West Nile Virus Update: Summer 2014
On July 10 the first case of 2014 of WNV in a Napa County bird was confirmed by the Napa County Mosquito Abatement District. Napa County Public Health is monitoring the situation and will issue updates as needed.
What Can I do to protect myself?
The best way to avoid becoming sick from WNV is by preventing mosquito bites:
- DEFEND– Use an EPA-registered insect repellent with DEET, picaridin, oil of lemon eucalyptus or IR3535 according to label instructions. Repellents keep the mosquitoes from biting you. DEET can be used safely on infants and children 2 months of age and older.
- DAWN and DUSK – Mosquitoes that carry WNV bite in the early morning and evening. It is important during this time to use repellent and wear clothing that reduces the risk of skin exposure to mosquito bites. Make sure your doors and windows have tight-fitting screens to keep out mosquitoes. Repair or replace screens with tears or holes.
- DRAIN – Mosquitoes lay their eggs on standing water. Eliminate all sources of standing water on your property, including buckets, old car tires and pet bowls. If you have a pond, use mosquito fish (available from Napa County Mosquito Abatement District) or commercially available products to eliminate mosquito larvae.
Know the signs and symptoms of WNV; Talk to your health care provider if you or someone in your care is having severe symptoms. (See Question 7)
Report dead birds and dead tree squirrels:
Report Mosquito Problems
For local problems with mosquito control contact the Napa County Mosquito Abatement District at (707) 553-9610.
For more information visit the Napa County Mosquito Abatement District website.
Additional Information and Resources
California Department of Public Health WNV site: www.westnile.ca.gov
West Nile Virus Frequently Asked Questions*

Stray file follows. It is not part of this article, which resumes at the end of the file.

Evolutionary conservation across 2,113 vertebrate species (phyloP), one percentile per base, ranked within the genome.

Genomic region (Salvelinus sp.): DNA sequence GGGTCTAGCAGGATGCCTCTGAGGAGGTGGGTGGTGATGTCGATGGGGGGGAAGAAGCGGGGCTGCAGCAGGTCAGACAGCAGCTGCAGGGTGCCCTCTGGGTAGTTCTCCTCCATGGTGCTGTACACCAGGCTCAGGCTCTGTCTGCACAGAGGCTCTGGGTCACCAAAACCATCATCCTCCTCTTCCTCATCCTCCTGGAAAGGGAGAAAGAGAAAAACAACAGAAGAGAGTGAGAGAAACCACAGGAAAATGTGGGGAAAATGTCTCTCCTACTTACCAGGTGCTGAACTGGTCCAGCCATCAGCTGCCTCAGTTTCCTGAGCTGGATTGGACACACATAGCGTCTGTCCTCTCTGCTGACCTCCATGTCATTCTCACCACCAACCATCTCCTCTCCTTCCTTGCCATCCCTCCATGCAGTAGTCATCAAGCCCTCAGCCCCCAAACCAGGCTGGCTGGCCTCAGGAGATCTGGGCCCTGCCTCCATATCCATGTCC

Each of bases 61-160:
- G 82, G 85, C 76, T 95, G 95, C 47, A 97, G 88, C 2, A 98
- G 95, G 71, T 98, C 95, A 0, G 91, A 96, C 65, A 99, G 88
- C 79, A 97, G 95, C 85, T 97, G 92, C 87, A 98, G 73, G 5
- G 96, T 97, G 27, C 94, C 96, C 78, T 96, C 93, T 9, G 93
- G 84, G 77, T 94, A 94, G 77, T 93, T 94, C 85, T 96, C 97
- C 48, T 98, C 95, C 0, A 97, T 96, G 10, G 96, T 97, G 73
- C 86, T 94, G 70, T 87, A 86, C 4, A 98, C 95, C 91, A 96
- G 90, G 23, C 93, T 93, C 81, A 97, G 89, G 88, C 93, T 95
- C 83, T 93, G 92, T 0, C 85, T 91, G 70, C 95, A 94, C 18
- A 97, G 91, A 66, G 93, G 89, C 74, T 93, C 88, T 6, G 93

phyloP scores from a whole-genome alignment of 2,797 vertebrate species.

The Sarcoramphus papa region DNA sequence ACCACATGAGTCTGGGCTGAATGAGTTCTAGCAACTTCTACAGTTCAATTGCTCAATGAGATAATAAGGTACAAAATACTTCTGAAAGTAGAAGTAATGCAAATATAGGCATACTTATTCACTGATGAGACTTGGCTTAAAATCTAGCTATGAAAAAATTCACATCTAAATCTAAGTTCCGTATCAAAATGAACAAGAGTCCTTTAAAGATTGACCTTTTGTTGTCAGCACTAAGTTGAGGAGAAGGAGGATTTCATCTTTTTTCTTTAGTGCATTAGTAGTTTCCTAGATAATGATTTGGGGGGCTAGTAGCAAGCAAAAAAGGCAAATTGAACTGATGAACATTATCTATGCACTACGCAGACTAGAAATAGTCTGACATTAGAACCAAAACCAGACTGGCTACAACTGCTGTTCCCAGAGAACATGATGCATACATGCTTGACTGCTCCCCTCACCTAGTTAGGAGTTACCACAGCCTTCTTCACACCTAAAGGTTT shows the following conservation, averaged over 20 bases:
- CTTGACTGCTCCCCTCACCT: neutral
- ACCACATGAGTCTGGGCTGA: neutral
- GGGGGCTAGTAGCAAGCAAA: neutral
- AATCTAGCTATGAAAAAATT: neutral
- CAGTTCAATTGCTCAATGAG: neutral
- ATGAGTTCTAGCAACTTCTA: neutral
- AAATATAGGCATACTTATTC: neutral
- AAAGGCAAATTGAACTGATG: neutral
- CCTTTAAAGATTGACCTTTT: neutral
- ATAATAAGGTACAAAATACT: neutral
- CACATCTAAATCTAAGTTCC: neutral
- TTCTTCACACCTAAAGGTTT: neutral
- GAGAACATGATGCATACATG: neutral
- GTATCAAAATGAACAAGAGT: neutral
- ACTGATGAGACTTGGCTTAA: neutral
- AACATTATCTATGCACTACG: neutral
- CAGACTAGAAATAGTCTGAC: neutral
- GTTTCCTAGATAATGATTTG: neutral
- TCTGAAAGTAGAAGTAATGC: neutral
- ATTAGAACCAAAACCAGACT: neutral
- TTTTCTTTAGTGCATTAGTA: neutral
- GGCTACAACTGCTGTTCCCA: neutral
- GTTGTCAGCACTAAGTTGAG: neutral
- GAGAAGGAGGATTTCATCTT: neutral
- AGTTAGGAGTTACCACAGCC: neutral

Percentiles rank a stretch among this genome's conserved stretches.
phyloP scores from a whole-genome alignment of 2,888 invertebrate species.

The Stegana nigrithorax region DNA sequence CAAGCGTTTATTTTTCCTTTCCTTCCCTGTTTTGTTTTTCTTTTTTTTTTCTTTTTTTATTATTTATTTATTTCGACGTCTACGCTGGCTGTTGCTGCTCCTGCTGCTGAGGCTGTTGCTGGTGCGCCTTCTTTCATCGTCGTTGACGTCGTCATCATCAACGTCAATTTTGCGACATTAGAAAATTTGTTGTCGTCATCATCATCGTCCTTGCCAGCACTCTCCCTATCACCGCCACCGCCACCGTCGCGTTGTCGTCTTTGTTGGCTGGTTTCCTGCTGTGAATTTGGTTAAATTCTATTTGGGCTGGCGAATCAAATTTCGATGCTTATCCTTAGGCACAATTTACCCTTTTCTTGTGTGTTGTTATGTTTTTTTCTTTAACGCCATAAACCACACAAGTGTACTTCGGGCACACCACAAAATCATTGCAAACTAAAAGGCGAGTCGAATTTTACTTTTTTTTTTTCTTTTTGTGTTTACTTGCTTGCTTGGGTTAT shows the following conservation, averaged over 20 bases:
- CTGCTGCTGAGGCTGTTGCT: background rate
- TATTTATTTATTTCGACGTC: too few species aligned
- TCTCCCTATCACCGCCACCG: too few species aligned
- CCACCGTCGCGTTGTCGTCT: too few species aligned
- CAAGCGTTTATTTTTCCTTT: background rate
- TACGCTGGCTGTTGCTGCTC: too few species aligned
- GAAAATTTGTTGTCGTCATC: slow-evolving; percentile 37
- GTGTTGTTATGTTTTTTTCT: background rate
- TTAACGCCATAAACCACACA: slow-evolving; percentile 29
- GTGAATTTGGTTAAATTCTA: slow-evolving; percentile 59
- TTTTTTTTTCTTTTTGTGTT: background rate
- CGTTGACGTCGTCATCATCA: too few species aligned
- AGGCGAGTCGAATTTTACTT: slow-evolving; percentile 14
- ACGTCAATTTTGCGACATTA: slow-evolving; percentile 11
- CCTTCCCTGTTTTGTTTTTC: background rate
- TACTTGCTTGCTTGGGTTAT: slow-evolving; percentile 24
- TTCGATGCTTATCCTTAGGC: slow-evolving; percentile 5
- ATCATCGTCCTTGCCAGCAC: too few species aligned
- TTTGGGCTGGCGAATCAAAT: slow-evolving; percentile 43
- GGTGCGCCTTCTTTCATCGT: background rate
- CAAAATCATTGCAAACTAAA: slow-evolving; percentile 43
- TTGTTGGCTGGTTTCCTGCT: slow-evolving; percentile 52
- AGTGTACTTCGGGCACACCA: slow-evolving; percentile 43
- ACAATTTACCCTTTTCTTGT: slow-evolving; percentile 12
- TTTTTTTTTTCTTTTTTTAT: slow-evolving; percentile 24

*Information extracted from California Department of Public Health West Nile Website. Please visit their website for in depth information regarding West Nile Virus.
1. What is West Nile Virus?
West Nile virus (WNV) is a mosquito-borne disease that is common in Africa, west Asia, the Middle East, and more recently, North America. Human infection with WNV may result in serious illness. Experts believe WNV is established as a seasonal epidemic in North America that flares up in the summer and continues into the fall.
2. When was WNV first found in the United States?
West Nile virus was first detected in the United States in New York in 1999. Since then, WNV has spread to 48 states, and to Canada and Mexico. Last year there were 2,448 human cases of WNV detected in the United States, including 84 deaths. This is much lower than in 2003 when there were more than 10,000 human cases of WNV detected, including 262 deaths.
3. When was WNV first found in California?
WNV first appeared in California in 2002 with the identification of one human case. In 2003, three human cases occurred in California and WNV activity was detected in six southern California counties. By 2004, WNV activity was observed in all 58 counties in California and 830 human infections were identified. Click Here for a summary of West Nile Virus in California in 2004.
4. How is WNV detected and monitored in California?